Supreme Court adjourns Mobilla case sine die

Chief Justice Georgina Wood

The Supreme Court (SC) on Tuesday adjourned sine die the case in which two soldiers have filed an order prohibiting Mr Justice Senyo Dzamefe, a Court of Appeal judge, from hearing their case.

This was because Ms Penelope Mamattah, the substantive prosecutor in the case, is indisposed.

Chief State Attorney Merley Wood told the court that she would seek an adjournment for herself or Ms Mamattah to come to argue the case on behalf of the Attorney General.

The soldiers, Corporal Yaw Appiah and Private Eric Modzaka, have gone to the SC to also seek an order of certiorari quashing the orders of the trial judge made on December 7, last year, on whether or not a juror who had been replaced because he was indisposed should be allowed back after he had recovered.

They are further seeking an order to stay proceeding in the case in so far as the trial judge continues to preside.

Corporal Appiah and Private Modzaka and their accomplice, Private Seth Goka, have been charged with conspiracy to murder and murdering Alhaji Issa Mobilla, former Northern Regional Chairman of Convention People’s Party (CPP).

The State is yet to arrest Private Goka, an accomplice.

Appiah and Modzaka have denied the charges and the trial court has remanded them into prison custody.

In their grounds of Appeal, the two soldiers contend that the trial judge lacks jurisdiction to continue with the case and make any orders.

According to the soldiers the orders made by the trial judge “were made without jurisdiction” describing them as unconstitutional, null and void.

The soldiers contended that the trial judge, by virtue of his statement, conduct and orders has demonstrated his interest in the case beyond presiding as an independent arbiter.

In an affidavit in support of a motion invoking the supervisory jurisdiction for orders of certiorari and prohibition, the soldiers said on March 17, 2010, the soldiers said they were put before the Fast Track High Court presided over Mr Justice Dzamefe on two charges of conspiracy to murder and murder.

According to them during the course of the trial, Mr Justice Dzamefe was elevated to the Court of Appeal.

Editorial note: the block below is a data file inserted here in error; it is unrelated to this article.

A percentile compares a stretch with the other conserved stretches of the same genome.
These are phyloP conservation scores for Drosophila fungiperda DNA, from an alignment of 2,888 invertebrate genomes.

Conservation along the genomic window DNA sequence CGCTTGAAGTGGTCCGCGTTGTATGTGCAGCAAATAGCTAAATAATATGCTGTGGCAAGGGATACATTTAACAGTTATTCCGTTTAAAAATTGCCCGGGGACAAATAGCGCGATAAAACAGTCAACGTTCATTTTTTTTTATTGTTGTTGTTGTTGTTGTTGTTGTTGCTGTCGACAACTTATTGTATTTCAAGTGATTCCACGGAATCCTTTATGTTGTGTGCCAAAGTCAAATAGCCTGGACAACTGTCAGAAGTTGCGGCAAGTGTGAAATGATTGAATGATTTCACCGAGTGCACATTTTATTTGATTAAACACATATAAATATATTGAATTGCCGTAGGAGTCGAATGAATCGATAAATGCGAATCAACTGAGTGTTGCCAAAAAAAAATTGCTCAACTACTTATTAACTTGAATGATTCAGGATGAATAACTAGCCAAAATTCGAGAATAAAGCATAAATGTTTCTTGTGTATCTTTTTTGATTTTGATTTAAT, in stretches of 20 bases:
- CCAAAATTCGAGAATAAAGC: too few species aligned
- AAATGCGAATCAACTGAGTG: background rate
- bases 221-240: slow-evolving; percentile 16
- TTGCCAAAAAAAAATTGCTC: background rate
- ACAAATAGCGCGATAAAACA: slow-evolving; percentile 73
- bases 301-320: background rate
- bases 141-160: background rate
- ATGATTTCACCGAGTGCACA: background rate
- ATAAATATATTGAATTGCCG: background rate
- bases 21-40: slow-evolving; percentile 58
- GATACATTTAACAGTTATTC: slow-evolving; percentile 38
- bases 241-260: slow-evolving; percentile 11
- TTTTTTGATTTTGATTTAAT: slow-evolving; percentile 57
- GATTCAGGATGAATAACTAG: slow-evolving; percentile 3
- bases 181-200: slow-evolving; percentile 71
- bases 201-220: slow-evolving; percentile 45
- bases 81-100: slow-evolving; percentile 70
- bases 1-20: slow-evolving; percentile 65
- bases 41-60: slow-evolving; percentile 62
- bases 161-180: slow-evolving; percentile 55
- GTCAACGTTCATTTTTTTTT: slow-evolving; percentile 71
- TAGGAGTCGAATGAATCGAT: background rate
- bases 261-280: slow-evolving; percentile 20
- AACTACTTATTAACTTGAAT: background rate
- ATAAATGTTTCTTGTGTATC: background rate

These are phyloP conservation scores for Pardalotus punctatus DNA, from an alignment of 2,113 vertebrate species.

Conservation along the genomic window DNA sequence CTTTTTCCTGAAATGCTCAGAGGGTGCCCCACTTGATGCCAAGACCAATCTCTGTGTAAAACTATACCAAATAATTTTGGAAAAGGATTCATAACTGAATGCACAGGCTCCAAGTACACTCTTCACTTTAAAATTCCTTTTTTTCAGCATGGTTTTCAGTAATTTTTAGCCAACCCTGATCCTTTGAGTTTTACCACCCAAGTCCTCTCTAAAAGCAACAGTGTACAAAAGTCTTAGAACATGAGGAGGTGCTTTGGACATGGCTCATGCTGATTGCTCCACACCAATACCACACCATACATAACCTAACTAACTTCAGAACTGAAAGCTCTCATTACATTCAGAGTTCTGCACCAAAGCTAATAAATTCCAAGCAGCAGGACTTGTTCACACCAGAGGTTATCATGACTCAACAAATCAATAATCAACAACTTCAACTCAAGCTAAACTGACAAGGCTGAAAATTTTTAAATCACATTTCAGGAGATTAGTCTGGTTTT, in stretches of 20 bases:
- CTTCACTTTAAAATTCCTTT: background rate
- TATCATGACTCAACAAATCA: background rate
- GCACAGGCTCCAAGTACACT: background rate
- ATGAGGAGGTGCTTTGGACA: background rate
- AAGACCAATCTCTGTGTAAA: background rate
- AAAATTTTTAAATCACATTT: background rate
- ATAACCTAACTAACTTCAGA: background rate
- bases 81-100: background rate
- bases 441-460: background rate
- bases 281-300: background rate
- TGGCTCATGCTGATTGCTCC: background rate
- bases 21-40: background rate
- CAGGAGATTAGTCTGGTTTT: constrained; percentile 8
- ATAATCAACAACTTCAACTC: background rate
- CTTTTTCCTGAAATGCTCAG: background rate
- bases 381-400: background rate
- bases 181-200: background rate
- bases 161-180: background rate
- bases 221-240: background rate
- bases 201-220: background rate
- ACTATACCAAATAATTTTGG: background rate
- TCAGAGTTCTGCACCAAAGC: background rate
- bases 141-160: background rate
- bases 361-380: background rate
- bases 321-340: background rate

Under the constitution, the trial judge was “barred” from presiding over the case and other matters pending at the High Court.

He can only preside after the Chief Justice (CJ) in the exercise of her constitutional powers permits him to complete all cases partly heard by him before assuming duties as Court of Appeal Judge.

In addition he can only do this unless the trial judge has been assigned specially by the Chief Justice to execute specific duties.

The soldiers said in May last year, during the course of the trial, one of its jurors was taken ill, thus causing adjournments and the prosecution insisted that the juror should be replaced.

The trial judge granted the prayer of the prosecution although counsel of the defence objected and stated that he (trial judge) would refer the matter to the CJ for direction.

On November 26, 2010 they were served with hearing notices to appear in court.

The trial judge after asking the defence and prosecution to approach the bench informed them that the replaced juror had recovered and he was of the view that “The juror could be brought back for the trial to continue as a partly heard case”.

The defence counsel, however, objected.

The trial judge then adjourned the matter to December 7, 2010 to rule on the objection of the defence on his continuous sitting over the case as he had been elevated to the Court of Appeal.

On the said date when they arrived at the court, instead of delivering his ruling the judge rather announced to the court that he required the prosecution to file a motion in opposition to enable him to rule on the question as to whether or not the replaced juror should be brought back. The prosecution complied with the trial judge’s request.

They contended that the trial judge had no power to make orders in a case pending before the High Court when he had not appointed by the Chief Justice to conduct the case.

The soldiers said the trial judge also displayed “clear bias” when he went to question why they were in military custody when he had ordered that they should be sent to prison custody.

Source: GNA

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